Will 2019 finally be the year of the electric car?
In 2019 a whole bunch of new electric models will come on the market, but it’s still peanuts compared to the entire market. Not the great breakthrough yet…?
A few years ago, 2018 was promised to be the year the electric car would conquer the market. This year there were more electric cars sold, with impressive percentage gains, but in absolute figures it was still peanuts compared to the ‘real’ market.
Now it’s 2019 that’s going to be the year of the big turnaround. There are a lot of new electric models starting their career next year, especially in the second half, but compared to the boom of conventional new models, it’s still fairly discrete.
Electro-power is slowly coming
Believers say the market is finally ready for it. The bare figures tell us that maybe we’re on the verge of a breakthrough but most people are still hesitating, for the classic reasons: electric cars are still more expensive, there’s the range anxiety, and the charging infrastructure differs a lot between countries.
When you look at the market for 2019 quite a lot of new electric cars are finally coming, but most of them seem to be out of financial reach for the modal customer. We’re thinking about the Audi e-tron, the BMW iX3, the Jaguar I-Pace, the Mercedes EQC, the Polestar Two, the Porsche Taycan and even the ‘small’ Tesla 3, which will also cost 60.000 euro in launch trim in Europe.
More democratically priced cars
Fortunately, some more democratically priced cars are or will also be launched, like a the Hyundai Kona EV and Kia e-Noro and an electric Mini, a DS, a new Renault Zoë, a Volkswagen I.D. and a cute little Honda, called Urban EV (for the moment).
Nice trying, but it’s not (yet) the avalanche we were promised a few years ago and maybe it’s significant that the largest offer on the market today is Asian (mostly Japanese and Korean, but China is coming).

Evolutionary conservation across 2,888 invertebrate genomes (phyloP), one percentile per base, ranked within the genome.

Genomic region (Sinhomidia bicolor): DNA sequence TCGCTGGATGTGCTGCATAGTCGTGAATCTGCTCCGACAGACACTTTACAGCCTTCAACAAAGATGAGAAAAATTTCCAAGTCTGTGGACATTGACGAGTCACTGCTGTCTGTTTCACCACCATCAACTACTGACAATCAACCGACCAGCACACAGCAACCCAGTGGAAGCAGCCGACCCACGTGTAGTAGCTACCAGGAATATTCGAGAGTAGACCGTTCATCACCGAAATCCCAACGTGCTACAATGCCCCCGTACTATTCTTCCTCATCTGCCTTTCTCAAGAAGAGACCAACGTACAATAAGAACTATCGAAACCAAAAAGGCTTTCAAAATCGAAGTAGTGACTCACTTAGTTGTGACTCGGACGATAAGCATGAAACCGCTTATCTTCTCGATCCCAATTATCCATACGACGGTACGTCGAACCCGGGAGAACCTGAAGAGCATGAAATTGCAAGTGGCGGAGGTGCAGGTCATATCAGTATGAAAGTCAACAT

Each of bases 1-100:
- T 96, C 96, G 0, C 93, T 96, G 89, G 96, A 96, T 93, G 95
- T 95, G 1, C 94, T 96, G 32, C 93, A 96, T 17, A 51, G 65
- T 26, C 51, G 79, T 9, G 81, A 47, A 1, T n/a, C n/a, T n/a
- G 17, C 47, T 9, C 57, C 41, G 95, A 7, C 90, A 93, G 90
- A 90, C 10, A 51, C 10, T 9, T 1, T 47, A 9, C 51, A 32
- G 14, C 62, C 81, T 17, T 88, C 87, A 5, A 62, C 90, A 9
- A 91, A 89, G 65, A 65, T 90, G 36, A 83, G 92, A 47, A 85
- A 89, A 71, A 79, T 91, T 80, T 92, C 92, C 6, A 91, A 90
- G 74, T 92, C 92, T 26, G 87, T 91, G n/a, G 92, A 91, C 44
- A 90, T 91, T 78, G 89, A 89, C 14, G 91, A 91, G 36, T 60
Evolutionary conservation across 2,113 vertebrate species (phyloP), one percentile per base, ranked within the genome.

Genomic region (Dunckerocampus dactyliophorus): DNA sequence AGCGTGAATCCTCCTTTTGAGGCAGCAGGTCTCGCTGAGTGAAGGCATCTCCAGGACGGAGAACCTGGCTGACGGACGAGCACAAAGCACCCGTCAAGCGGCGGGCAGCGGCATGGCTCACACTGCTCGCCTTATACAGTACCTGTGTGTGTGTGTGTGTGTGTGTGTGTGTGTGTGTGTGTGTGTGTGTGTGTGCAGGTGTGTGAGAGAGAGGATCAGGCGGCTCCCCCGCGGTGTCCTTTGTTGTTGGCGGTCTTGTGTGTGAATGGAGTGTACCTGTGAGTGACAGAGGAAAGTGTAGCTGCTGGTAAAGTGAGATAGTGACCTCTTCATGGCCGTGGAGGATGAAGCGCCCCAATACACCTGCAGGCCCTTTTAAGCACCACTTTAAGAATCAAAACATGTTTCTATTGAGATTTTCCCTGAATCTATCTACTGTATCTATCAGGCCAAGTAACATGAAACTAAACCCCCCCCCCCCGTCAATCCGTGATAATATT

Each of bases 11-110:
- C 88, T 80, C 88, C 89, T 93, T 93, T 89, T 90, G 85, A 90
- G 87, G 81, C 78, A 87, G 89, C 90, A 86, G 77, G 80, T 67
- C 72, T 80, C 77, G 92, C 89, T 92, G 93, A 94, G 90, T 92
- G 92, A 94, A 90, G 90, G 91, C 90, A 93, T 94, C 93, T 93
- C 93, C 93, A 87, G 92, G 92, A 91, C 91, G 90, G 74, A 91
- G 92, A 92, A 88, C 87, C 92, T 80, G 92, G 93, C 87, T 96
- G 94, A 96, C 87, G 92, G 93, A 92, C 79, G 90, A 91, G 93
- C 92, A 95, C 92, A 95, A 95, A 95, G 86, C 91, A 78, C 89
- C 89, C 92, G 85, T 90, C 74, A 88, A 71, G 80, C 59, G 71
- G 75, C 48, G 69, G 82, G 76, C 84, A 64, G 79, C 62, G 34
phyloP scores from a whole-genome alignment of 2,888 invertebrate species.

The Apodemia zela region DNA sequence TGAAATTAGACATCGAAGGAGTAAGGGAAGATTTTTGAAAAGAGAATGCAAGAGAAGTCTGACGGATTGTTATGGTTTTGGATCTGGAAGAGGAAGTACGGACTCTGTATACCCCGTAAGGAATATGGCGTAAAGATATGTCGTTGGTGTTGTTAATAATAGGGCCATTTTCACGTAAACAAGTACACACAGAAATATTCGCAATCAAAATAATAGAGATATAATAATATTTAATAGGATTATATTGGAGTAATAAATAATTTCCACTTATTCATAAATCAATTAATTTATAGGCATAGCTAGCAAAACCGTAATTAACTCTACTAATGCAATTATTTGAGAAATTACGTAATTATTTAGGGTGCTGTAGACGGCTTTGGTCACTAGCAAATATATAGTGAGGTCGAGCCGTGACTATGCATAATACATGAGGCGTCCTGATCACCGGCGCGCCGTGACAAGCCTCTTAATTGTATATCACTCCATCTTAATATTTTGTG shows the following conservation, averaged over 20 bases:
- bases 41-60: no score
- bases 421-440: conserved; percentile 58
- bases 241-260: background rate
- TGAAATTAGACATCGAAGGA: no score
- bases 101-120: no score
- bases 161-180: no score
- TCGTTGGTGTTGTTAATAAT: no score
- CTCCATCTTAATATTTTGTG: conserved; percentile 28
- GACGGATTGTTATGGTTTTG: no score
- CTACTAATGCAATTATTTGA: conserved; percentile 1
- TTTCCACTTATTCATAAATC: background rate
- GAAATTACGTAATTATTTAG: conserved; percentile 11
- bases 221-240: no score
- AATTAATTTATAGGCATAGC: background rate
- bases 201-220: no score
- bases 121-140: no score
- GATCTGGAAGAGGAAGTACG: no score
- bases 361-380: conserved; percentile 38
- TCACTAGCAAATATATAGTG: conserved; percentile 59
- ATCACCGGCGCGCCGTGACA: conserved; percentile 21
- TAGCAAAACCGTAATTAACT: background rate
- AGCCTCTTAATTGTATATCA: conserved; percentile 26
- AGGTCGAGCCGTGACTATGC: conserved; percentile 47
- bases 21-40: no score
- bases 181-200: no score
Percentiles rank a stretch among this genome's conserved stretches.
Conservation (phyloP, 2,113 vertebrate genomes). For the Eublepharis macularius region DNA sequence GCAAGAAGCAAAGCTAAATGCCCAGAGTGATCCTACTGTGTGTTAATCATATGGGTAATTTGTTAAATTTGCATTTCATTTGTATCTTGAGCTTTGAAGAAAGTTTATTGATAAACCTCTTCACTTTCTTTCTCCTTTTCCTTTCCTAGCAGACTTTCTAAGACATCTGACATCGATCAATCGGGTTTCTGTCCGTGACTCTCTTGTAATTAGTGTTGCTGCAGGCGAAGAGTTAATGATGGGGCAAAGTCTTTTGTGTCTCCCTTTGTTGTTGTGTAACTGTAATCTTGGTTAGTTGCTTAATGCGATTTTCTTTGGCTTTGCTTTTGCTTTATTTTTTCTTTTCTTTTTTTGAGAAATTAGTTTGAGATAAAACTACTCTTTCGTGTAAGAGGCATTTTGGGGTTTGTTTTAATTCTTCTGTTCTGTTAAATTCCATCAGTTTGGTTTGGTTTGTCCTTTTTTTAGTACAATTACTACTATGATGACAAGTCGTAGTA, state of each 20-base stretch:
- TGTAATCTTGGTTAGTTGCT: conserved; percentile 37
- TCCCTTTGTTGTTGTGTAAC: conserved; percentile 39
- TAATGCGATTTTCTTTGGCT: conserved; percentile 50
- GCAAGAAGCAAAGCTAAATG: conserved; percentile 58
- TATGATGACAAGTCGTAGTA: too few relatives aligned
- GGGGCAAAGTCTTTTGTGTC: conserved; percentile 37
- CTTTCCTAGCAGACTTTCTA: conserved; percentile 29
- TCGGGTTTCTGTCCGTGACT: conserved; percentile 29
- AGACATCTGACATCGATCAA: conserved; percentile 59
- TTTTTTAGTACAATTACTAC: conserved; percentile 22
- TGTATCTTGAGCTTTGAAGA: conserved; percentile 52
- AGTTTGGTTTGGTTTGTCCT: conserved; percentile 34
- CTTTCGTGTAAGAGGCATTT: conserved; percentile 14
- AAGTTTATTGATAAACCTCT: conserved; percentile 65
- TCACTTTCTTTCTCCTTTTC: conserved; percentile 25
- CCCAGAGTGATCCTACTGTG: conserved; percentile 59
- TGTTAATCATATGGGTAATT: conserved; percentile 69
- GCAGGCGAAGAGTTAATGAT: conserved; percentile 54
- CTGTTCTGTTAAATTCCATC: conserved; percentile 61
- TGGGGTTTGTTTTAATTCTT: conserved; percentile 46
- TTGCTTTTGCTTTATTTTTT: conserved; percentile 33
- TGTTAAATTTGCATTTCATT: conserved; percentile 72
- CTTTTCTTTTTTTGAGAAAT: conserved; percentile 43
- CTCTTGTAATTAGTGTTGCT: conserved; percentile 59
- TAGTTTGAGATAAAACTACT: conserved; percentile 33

Chicken and egg again
The manufacturers are pointing at the authorities when asked about this slow start, indicating that infrastructure is lacking and incentives are coming and going. Authorities are pointing back and blaming the manufacturers that they are lagging behind, that they are afraid that a too quick breakthrough of the electric car would set the rest of their portfolio (still the moneymakers) in danger.
European market observers are also very often focusing on ‘electrically advanced’ markets, like the Scandinavian ones and Norway in particular or the Netherlands, but practically the entire rest of Europe is lagging far behind, in charging infrastructure as well as (consequently) in the numbers of electric cars sold.
Business as usual?
Meanwhile, there will never have been launched as many ‘conventional’ cars on the market as in 2019. Some 180 new models and derivatives will come on an already very crowded market, making it even harder for the customer to choose what is best for him.
Pretty remarkable is the fact that a lot of these cars will still have more power, more punch, bigger engines, and they will weigh and cost more, while an emerging ‘green consciousness’ is asking for the opposite.
However, it seems that manufacturers want to convince the consumer one more (last?) time that bigger, faster and more expensive is better, so that they can cash in on this and save/invest for the (electrical) future. In 2020… ?